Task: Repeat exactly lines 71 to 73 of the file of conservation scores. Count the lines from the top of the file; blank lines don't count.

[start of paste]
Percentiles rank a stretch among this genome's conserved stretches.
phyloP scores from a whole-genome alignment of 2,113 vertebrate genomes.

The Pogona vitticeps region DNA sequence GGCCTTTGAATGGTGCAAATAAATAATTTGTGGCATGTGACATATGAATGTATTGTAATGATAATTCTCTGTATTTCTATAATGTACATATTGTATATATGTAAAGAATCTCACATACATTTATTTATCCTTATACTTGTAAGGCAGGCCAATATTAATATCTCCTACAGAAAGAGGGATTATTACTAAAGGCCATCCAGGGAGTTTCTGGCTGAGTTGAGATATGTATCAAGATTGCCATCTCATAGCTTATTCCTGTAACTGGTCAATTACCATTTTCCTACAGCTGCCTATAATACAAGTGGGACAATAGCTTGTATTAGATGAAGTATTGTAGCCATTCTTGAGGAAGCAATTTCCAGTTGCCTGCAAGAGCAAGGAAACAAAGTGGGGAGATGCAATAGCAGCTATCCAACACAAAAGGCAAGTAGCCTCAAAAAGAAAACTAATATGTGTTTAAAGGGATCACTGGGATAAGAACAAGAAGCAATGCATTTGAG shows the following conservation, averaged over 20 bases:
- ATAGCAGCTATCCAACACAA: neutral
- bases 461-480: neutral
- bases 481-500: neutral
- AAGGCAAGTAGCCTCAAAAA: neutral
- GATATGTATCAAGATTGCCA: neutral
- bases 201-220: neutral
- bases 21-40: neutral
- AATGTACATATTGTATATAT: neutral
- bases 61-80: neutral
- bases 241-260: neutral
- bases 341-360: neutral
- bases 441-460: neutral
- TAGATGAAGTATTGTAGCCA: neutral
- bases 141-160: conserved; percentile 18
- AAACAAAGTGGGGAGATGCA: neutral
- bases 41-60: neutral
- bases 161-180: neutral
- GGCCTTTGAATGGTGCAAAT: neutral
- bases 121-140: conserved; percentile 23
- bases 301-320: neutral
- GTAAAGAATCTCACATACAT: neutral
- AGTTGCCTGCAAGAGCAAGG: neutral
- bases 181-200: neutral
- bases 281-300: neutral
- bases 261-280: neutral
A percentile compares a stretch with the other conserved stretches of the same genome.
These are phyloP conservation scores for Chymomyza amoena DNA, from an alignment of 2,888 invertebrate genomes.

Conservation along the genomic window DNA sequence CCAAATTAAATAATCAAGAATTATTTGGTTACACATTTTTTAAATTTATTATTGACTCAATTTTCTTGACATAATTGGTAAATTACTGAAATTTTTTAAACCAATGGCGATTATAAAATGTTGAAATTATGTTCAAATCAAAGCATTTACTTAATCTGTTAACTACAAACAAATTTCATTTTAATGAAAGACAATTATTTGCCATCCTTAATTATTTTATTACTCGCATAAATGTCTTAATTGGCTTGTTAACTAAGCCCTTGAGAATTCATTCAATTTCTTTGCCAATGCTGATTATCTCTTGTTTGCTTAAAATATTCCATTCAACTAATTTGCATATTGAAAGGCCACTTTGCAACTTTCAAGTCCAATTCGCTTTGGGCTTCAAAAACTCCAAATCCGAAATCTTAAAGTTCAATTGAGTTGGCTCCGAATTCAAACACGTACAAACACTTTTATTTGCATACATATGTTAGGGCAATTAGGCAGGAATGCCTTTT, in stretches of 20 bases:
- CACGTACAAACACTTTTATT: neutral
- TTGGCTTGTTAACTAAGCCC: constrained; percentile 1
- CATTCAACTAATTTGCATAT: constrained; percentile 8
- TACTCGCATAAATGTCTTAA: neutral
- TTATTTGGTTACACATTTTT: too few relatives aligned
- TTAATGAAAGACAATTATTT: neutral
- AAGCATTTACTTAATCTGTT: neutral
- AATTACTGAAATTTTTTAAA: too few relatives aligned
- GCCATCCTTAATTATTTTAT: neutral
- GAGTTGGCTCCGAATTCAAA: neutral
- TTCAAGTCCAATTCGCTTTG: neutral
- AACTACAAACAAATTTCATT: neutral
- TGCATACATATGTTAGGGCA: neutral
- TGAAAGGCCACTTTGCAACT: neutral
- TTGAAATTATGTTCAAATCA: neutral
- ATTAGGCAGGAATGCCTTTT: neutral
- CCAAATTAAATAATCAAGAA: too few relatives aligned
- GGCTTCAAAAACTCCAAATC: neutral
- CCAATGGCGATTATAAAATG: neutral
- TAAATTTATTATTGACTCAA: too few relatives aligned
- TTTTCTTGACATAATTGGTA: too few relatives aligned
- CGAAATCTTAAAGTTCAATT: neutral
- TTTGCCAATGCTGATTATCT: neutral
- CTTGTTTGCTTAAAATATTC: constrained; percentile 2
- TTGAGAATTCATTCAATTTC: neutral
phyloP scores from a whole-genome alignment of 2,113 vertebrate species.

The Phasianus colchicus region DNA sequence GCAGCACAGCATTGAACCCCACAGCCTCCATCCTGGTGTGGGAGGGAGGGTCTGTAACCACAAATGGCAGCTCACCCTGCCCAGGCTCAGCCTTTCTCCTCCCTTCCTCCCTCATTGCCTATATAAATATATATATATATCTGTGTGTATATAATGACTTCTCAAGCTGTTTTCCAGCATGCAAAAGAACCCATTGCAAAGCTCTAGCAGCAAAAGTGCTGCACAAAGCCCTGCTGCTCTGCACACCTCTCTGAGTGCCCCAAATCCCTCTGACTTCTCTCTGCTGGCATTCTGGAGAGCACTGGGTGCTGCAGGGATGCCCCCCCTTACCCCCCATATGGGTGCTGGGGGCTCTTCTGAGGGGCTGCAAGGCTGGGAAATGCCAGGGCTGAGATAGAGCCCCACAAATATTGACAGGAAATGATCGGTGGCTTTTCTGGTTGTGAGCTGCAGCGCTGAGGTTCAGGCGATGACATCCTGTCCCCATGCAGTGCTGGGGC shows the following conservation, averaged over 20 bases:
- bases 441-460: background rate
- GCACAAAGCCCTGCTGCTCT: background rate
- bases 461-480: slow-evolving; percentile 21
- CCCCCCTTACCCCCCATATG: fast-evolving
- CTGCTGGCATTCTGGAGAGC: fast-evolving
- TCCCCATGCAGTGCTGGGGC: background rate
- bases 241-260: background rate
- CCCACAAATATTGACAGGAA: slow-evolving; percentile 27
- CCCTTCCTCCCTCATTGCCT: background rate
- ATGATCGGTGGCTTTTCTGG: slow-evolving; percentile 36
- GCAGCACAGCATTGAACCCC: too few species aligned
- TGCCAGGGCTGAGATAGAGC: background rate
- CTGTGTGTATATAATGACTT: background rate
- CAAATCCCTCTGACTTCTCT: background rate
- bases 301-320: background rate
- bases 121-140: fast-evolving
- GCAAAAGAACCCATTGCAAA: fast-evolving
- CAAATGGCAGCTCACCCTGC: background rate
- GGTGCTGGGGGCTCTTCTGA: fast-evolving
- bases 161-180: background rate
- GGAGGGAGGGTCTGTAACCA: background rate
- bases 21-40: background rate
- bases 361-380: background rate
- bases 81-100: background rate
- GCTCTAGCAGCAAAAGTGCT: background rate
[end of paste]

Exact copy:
- CTGTGTGTATATAATGACTT: background rate
- CAAATCCCTCTGACTTCTCT: background rate
- bases 301-320: background rate